DevInContext The Case For Personal Growth


NPR and the Social Stigma Around Psychotherapy

Politics aficionados among you have probably heard about National Public Radio (NPR)'s firing of journalist Juan Williams, over his comment about the anxiety he feels getting on a plane with someone dressed in Muslim garb.

The controversy over Williams' firing didn't interest me as much as the comments by NPR's chief, Vivian Schiller, in the aftermath.  In a press conference, Schiller said Williams should have kept his feelings between himself and "his psychiatrist or his publicist."

This stirred up even more controversy, with Williams' supporters blasting Schiller for basically suggesting Williams was mentally ill and in need of a psychiatrist.  Schiller apologized, saying her remark was "thoughtless."

This incident illustrates the continuing strength of the stigma, in our culture, around working with a psychotherapist.  As near as I can tell, Schiller's comment was just a poorly timed joke -- it wasn't meant to be a factual statement that Williams was seeing a psychiatrist.  Nonetheless, people on both sides of the issue took what she said as a serious insult.

Why The Stigma?

Why is it considered insulting in our society to suggest that someone is working with a therapist?  My sense is that there are two reasons.

First, the common belief seems to be that people only see therapists if they're "mentally sick," the same way we see a physician if we have the flu.  Thus, any public figure who's seeing a therapist must be unfit to do his job or hold office.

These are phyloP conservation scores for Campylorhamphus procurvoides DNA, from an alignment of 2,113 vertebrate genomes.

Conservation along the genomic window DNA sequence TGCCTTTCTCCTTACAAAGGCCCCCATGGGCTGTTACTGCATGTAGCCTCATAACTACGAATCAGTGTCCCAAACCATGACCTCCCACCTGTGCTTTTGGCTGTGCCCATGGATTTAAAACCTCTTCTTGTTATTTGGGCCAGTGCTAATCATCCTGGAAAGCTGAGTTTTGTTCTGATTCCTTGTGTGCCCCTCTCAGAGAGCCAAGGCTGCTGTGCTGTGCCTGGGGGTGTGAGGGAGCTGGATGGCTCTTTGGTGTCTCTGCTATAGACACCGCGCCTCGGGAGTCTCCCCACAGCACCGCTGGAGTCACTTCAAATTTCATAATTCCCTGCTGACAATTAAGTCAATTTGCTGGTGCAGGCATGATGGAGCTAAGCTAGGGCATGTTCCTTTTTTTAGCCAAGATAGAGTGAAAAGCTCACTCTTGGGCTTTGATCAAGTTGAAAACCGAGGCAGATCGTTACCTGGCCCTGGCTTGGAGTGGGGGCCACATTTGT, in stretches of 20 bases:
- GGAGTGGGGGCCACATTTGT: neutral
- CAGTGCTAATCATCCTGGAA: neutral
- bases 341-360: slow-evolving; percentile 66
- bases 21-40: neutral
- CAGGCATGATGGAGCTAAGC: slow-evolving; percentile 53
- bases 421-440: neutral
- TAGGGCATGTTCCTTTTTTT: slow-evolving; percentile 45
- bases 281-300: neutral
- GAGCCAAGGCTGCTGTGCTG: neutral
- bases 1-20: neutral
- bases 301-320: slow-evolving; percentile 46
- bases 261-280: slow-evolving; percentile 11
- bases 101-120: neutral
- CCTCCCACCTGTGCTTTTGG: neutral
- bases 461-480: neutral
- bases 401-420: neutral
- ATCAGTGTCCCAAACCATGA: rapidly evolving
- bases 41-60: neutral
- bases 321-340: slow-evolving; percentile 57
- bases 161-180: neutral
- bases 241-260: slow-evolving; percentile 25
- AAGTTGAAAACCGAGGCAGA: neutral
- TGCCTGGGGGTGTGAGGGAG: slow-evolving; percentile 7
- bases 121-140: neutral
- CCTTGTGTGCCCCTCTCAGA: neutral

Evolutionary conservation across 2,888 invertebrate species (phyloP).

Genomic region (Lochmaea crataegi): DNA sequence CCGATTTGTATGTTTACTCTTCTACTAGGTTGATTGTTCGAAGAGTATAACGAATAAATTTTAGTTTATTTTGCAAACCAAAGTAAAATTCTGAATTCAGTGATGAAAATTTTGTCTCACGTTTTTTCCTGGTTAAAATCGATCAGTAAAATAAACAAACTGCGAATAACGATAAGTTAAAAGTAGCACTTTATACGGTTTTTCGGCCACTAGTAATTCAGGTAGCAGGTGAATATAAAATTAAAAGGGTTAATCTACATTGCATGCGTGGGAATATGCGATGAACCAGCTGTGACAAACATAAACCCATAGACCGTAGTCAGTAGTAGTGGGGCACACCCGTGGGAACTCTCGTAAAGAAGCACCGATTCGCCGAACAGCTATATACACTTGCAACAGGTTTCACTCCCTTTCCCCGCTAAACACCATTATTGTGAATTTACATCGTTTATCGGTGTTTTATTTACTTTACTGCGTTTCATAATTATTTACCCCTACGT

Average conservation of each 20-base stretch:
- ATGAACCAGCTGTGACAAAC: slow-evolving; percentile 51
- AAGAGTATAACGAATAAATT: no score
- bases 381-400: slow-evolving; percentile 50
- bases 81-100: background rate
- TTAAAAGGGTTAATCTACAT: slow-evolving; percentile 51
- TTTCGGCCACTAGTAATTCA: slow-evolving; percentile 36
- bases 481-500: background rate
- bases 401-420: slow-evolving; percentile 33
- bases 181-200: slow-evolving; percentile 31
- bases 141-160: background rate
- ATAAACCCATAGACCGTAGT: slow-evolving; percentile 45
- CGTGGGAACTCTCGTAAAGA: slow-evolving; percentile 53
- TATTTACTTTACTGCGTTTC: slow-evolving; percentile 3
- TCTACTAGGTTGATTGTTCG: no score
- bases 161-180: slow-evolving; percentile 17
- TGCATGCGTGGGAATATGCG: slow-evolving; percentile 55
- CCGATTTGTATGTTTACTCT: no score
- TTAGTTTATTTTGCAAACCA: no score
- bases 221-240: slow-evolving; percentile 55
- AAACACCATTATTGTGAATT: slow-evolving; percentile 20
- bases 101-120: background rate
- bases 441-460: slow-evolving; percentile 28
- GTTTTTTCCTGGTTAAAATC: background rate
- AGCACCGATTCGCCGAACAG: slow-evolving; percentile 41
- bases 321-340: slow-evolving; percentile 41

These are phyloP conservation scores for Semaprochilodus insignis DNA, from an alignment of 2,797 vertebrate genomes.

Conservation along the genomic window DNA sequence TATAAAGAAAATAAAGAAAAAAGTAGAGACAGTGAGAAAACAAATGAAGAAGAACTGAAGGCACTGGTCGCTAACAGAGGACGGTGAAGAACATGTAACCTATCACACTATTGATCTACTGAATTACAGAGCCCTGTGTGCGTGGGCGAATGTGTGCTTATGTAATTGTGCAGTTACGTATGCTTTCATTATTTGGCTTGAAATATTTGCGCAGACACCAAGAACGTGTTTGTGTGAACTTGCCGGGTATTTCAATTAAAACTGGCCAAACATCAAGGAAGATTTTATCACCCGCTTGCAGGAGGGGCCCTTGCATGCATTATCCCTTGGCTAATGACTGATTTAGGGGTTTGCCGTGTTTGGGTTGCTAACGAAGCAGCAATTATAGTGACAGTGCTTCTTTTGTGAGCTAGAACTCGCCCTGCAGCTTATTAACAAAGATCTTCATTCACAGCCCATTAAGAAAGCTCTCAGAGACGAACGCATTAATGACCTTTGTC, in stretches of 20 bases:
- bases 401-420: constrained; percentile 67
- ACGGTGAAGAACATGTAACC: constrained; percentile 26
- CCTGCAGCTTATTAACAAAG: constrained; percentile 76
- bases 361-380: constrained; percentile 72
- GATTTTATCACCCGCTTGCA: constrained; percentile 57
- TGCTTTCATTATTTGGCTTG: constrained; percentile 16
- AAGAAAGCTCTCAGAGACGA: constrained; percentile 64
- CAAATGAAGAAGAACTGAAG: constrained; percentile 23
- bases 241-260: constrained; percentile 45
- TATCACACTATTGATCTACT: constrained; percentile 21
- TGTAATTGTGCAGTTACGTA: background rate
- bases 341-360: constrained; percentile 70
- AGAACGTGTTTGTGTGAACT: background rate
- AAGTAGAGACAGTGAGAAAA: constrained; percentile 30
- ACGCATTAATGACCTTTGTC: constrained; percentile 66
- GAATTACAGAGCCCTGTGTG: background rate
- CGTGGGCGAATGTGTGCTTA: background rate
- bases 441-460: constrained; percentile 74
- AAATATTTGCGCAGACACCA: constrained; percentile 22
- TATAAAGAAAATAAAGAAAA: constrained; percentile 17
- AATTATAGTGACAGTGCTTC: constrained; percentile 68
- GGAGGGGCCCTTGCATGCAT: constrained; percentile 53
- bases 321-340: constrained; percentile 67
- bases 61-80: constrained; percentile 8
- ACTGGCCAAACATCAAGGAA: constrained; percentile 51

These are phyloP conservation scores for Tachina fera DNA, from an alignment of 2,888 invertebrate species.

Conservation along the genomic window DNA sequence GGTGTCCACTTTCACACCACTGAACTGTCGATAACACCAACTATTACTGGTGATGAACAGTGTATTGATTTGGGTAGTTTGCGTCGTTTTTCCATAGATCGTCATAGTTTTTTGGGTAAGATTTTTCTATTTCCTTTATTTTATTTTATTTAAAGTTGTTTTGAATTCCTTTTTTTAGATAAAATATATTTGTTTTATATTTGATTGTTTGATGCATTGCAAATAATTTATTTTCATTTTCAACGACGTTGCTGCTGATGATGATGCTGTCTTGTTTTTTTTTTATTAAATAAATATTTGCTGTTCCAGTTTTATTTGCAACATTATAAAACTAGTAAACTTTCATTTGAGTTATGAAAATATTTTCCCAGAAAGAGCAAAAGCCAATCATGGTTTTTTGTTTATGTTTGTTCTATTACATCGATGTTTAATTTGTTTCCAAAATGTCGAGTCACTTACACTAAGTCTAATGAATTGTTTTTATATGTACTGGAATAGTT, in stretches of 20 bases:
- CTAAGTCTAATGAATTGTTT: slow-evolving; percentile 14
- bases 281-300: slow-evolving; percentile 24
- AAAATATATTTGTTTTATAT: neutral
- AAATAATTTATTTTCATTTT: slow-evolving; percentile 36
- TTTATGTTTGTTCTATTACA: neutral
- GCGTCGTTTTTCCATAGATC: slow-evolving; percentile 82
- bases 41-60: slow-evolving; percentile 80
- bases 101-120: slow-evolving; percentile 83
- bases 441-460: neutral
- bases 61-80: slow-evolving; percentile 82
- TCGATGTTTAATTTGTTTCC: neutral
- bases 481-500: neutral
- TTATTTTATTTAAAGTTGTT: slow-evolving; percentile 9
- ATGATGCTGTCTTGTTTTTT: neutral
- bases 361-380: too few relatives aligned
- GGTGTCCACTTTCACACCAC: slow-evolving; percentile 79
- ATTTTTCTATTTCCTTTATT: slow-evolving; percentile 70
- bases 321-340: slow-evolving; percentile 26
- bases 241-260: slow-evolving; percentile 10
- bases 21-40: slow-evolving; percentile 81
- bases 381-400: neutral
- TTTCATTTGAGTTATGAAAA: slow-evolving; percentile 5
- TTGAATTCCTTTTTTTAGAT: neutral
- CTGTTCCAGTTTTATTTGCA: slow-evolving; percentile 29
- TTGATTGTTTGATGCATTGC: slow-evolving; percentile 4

Another widespread assumption about therapy is that it's something only weak people do.  A strong person, after all, can handle their own psyche and emotions, and doesn't need anyone to help them do it.

Therapy And Humility

I disagree with both of these assumptions.  In fact, I'd be more inclined to trust a public figure -- politician, celebrity, or whatever -- who voluntarily sought out a therapist than one who didn't, especially if they were courageous enough to admit it in public.

Why?  First off, a person working with a therapist is probably doing so because they understand that they, like all humans, are imperfect and have room to grow.  With that understanding, I think, comes humility.

I wouldn't want the country run by someone under the illusion that they had no flaws.  A person who believes they can do no wrong, I think, is dangerous in a leadership position, and history is littered with examples.

Therapy And Personal Growth

What's more, I think it actually takes a lot of strength to be willing to see a therapist.  If we have the good fortune to find a therapist who's ready to do deep work with us, we're going to visit many aspects of ourselves and our personal histories that aren't at all pleasant.

Also, a skilled therapist can help us see "blind spots" in how we relate to the world that we, and people we surround ourselves with, aren't aware of.  Unless someone helps us get conscious of them, our lifelong patterns of people-pleasing, manipulating others, defending ourselves from childhood threats, and so on, can run the choices we make without our knowledge.  I'd be more likely to trust someone whom I knew had worked to develop this kind of awareness.

And yes, I'm speaking from personal experience.  (Oops, there goes my political career!)  I've worked with therapists, but not because I saw myself as sick, broken or weak.  Self-development junkie that I am, I see psychotherapy -- done skillfully -- as one of the most powerful opportunities for personal growth.